By Paul Martin, SEO Analyst, Epiphany Solutions Ltd
A while ago, Google Labs released a series of keyboard shortcuts allowing users to navigate search results without using a mouse. These shortcuts were complicated, clumsy and easily forgettable. While making the results accessible, the system wasn’t very user-friendly. Last Friday, the 1st October, Google rolled out its latest round of keyboard shortcuts which are far better, but in addition to enhancing navigation of SERPs, may have additional impacts in regards to SEO and PPC.
Website keyboard shortcuts have been common place for several years now on the internet, however often tend to be overly complicated and as such, aimed at allowing sites to be accessible to disabled visitors only, and not really intended for use by the majority. For example, below are the complicated shortcuts trialled by Google in Google Labs:
The latest Google keyboard shortcuts released on Friday are far more intuitive and utilise the arrow keys on your keyboard. Once a Google search has been performed and the enter key has been hit, a small allow cursor will appear to the left of the listings. Pressing the up and down arrows on the keyboard will move the onscreen cursor, and pressing enter will select that result and open the resulting website. This is only available via Google Instant at the moment which means you have to be signed in to a Google account.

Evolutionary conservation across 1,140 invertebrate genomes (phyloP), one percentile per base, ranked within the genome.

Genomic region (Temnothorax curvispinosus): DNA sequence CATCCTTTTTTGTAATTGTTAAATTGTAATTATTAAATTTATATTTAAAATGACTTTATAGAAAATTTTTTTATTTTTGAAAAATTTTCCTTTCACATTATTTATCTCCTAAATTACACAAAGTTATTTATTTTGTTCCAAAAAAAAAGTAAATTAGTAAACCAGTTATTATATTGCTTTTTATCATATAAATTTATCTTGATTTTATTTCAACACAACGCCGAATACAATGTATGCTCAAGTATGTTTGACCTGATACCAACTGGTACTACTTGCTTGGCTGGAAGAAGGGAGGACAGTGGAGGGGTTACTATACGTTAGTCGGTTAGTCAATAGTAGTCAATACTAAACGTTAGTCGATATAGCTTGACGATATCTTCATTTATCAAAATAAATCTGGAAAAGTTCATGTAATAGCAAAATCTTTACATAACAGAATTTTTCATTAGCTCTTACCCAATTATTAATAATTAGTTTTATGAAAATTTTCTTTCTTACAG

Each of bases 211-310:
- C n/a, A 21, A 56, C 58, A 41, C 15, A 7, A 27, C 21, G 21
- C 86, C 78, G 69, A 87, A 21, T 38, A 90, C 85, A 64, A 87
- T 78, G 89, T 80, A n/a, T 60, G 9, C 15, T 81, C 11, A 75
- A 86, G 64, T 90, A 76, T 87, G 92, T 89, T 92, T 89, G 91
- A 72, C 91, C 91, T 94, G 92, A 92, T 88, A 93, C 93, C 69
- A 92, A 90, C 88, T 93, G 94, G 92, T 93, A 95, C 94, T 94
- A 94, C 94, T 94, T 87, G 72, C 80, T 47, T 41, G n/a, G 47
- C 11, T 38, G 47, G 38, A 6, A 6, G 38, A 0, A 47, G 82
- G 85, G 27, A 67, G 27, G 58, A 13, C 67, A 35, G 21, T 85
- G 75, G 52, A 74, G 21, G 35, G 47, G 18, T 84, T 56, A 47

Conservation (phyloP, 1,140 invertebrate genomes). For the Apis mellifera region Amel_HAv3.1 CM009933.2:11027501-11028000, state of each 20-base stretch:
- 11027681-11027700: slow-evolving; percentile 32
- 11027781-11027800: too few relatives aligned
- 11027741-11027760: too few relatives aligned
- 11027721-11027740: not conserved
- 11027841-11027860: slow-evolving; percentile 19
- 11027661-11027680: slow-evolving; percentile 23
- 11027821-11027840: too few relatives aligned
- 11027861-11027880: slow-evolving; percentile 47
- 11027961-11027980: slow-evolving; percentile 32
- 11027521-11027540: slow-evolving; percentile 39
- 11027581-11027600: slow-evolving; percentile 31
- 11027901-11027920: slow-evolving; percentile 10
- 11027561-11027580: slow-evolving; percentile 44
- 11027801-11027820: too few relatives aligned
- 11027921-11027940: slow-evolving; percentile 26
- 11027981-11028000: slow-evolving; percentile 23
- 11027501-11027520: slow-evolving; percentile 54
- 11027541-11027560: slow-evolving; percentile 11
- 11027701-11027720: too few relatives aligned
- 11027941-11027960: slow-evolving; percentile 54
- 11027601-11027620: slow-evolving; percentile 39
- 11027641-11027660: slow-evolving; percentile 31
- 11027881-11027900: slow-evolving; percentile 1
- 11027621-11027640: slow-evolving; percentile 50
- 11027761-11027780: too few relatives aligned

I’ll let Google themselves explain further:
SEO and PPC Impacts
I’m not one to jump on the ‘SEO Is Dead’ bandwagon every time Google makes changes, however there is the possibility that this may see some knock-on effects to PPC.
The keyword shortcut cursor not only scrolls organic listings, but PPC also. When a search query has been entered and the enter key hit, the cursor is defaulted over the first PPC advert at the very top of the page. The impact may come with people hitting the enter key accidentally and visiting the first sponsored listing.
How people will interact with the new keyboard shortcuts (and ultimately, if it catches on at all) is yet to be seen. We will monitor user behaviour of this here at Epiphany, and should any impacts be seen, we’ll let you know!
Find out more about Epiphany Solutions Ltd at www.epiphanysolutions.co.uk